In southeast Queensland, wind can be sudden and powerful. Summer storms catch us off guard every year, and the consequences can be devastating for your home, particularly your roof, as it bears the brunt of extreme weather.
If you’re building in southeast Queensland, or even replacing your existing roof, you’ll need to turn your mind to the best roofing for high wind areas. However, roofing is technical and designs vary from one house to another. And that doesn’t even take into account the different materials on offer!
Matching a wind-resistant roof with your dream design can take a lot of work, so it’s important that you know what is involved.
Withstanding extreme weather events
To understand what goes into the most durable and windproof roofing, we need look no further than the windiest parts of Australia: the top end. The tropics are calm most of the time, but when cyclones carve across Northern Australia, they can whip up gusts of 300kph and cause unimaginable destruction.
So how do the roofs hold on? All it takes is a simple tie down rod. Tie down rods were introduced after the destruction of cyclone Tracy, and are essentially steel rods that run from the roof into the walls of a home, and down into its foundations, “tying” the roof down. They’re best suited to Queenslander-style homes with traditional steel roofing, but they have been adapted to suit a range of different roofing designs.
The most common roofing materials include tiles and corrugated steel, which are both strong and durable options. However, high wind sets them apart. Provided the roof design is sound, both will stand up to wind without any major issues. But it’s not always the wind itself that is an issue; more often, it’s the debris blown by the wind that causes all the damage. In most cases, steel will withstand the impact of flying debris more robustly than roofing tiles do, because roofing tiles are more brittle and prone to cracking, chipping, and even dislodging. But when it comes to repair, steel is going to be more expensive. When you need to repair a steel roof, you often need to lift entire sheets to replace them, which is difficult and time consuming. Tiled roofing, on the other hand, can be repaired with the simple replacement of damaged tiles. Of course, once you choose your material you will need to turn your mind to questions of base metal thickness and roof profile, and that’s going to involve some expert input.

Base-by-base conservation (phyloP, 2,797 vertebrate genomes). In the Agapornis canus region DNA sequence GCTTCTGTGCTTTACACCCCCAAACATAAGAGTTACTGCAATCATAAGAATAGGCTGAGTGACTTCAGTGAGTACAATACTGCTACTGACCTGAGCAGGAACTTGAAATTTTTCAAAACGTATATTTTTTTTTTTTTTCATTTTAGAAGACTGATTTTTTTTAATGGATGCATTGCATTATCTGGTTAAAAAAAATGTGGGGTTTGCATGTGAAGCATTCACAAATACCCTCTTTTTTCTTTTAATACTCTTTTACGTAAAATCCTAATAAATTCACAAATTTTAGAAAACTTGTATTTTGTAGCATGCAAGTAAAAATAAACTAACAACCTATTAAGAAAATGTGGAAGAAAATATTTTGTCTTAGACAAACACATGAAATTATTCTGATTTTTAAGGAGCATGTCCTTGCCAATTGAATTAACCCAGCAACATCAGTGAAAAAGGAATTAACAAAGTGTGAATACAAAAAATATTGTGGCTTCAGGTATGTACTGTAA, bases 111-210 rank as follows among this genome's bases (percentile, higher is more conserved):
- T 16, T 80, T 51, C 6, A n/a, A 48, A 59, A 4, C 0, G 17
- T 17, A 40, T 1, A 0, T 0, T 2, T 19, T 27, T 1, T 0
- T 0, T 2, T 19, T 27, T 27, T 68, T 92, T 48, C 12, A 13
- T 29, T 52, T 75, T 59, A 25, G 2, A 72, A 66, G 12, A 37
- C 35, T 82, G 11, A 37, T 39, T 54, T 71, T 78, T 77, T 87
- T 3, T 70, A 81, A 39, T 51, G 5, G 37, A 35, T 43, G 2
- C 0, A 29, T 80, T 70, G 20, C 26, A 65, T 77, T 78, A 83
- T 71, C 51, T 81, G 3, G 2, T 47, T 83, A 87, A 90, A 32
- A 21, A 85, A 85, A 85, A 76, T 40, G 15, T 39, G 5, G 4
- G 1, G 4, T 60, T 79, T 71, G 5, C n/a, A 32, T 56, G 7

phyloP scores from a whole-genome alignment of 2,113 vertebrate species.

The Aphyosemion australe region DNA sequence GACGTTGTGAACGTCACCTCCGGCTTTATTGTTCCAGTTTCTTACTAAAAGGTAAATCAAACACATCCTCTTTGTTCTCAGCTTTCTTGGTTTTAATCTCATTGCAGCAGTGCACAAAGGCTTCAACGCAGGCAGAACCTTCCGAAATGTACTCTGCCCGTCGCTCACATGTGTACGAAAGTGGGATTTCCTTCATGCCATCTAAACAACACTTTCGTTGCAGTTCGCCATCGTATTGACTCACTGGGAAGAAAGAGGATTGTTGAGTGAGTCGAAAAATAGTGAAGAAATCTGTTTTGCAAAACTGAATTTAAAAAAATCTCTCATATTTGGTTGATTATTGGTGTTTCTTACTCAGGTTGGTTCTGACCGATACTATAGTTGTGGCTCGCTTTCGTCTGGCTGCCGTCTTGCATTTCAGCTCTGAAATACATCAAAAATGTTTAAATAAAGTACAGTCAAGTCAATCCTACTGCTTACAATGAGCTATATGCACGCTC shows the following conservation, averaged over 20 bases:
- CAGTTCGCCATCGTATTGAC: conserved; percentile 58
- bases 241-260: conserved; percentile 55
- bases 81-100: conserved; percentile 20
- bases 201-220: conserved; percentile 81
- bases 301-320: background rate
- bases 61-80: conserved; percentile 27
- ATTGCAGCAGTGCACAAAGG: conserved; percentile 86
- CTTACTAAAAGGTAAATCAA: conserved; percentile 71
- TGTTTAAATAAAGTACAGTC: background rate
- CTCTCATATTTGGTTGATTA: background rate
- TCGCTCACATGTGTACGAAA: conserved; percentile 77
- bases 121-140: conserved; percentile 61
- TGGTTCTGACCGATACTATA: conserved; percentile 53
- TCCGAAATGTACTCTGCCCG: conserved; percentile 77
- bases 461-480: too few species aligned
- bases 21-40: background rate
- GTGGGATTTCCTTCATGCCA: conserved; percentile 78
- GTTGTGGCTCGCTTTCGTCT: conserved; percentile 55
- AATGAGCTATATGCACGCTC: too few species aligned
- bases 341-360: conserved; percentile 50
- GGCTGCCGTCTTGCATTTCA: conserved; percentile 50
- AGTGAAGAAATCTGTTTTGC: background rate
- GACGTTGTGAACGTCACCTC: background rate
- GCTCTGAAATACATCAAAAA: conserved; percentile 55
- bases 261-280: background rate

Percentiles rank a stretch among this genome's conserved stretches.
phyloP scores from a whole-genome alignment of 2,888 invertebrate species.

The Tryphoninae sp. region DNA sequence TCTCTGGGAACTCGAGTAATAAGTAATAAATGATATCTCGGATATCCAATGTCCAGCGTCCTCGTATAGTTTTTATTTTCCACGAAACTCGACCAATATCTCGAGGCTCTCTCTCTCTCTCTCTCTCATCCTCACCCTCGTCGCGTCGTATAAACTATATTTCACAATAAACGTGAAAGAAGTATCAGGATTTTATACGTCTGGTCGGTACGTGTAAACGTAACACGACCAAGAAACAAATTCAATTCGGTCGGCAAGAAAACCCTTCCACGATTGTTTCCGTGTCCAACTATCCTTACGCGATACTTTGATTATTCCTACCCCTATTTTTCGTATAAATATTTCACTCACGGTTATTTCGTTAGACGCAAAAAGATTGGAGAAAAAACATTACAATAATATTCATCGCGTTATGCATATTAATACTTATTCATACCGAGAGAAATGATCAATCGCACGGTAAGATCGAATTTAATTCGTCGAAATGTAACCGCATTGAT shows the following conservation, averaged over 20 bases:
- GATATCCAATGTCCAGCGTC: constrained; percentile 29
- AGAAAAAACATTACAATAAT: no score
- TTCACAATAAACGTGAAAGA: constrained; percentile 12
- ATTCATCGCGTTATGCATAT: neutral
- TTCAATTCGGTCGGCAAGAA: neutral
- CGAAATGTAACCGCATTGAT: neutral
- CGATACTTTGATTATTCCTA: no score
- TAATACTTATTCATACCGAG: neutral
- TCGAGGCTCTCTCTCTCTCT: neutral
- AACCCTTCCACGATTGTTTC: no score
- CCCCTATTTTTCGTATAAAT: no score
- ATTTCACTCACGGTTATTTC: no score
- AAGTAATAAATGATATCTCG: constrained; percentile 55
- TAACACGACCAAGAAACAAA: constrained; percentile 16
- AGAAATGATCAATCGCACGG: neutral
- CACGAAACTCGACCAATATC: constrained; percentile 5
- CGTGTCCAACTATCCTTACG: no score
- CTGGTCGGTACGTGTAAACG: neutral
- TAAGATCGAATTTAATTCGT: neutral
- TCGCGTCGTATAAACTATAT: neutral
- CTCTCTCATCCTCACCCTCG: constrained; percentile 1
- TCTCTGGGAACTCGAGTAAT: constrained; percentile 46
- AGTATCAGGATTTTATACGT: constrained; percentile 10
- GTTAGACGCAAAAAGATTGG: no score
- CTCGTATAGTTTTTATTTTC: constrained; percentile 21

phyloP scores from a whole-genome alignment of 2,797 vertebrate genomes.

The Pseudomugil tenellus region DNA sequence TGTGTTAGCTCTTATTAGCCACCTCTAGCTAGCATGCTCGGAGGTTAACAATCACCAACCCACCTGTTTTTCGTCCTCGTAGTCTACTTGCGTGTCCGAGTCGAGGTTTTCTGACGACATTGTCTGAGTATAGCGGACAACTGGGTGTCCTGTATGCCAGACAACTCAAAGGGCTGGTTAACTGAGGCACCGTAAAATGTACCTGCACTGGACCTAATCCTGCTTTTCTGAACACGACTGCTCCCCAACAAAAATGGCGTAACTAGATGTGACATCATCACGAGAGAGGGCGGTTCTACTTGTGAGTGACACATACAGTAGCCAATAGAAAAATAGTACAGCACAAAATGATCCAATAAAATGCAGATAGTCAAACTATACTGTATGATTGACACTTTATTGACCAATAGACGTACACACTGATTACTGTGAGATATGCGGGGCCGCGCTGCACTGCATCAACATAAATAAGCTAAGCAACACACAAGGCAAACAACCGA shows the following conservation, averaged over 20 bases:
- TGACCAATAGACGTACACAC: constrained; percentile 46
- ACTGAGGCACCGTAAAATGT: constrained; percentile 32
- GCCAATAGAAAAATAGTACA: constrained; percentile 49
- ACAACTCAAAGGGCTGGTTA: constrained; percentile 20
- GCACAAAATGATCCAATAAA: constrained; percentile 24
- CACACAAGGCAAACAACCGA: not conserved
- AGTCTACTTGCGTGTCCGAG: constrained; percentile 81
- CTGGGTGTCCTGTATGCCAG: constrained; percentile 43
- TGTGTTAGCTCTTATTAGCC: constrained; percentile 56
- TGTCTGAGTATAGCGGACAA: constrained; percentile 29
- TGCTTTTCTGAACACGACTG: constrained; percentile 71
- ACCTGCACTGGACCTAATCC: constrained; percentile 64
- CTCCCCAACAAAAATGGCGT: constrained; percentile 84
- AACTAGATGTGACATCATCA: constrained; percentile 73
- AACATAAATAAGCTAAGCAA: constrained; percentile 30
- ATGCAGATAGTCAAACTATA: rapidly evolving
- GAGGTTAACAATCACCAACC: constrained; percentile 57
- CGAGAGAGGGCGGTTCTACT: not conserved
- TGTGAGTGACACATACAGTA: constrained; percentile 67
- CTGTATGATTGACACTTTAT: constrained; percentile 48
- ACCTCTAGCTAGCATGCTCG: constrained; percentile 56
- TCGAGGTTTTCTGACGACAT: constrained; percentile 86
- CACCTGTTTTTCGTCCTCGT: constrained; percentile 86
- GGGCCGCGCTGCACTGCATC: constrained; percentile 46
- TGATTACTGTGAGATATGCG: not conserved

Picking the right structure for your roof is about more than just wind—you’ve got visual appeal, price, and practicality to consider. However, your roof does need to be fit for purpose, so you’re going to have to give some serious thought to the sorts of winds your house is likely to encounter, and how well it can withstand them. As a general rule, gable roofing does not perform as well under high wind conditions as more modern alternatives.
The best roof for high wind areas is, in fact, a roof that incorporates several different slopes. A hip roof is one example, and it utilises four varying slopes to disperse wind pressure more evenly, rather than absorbing too much sustained pressure like gable roofs do. The advantages of hip roofs go beyond wind resistance alone. They also look great, and they lend a modern edge to houses of all ages and designs. The hip structure works well with steel and tiles, too, provided it’s designed with those materials in mind.
So why are gable roofs still the dominant design? It’s simple: price. The downside to hip roofs and variably sloped roofs is that they require an extra level of design, which means more money and more time.
Roofing brands rarely market themselves based on wind resistance, so it’s not easy to pick the best roofing brands for high wind areas without a bit of inside knowledge. Our advice would be to find a roofing company that installs BlueScope steel. BlueScope is at the top of Australia’s steel manufacturing industry, and they offer some of the most durable roofing materials on the market. In fact, BlueScope materials go into other well-known products, such as ColorBond. Another is Zincalume, which combines aluminium, zinc, and silicon components to create a lower-cost and corrosion-resistant roofing material. There are plenty of reliable brands on the Australia roofing market—it’s just a matter of picking one that suits you.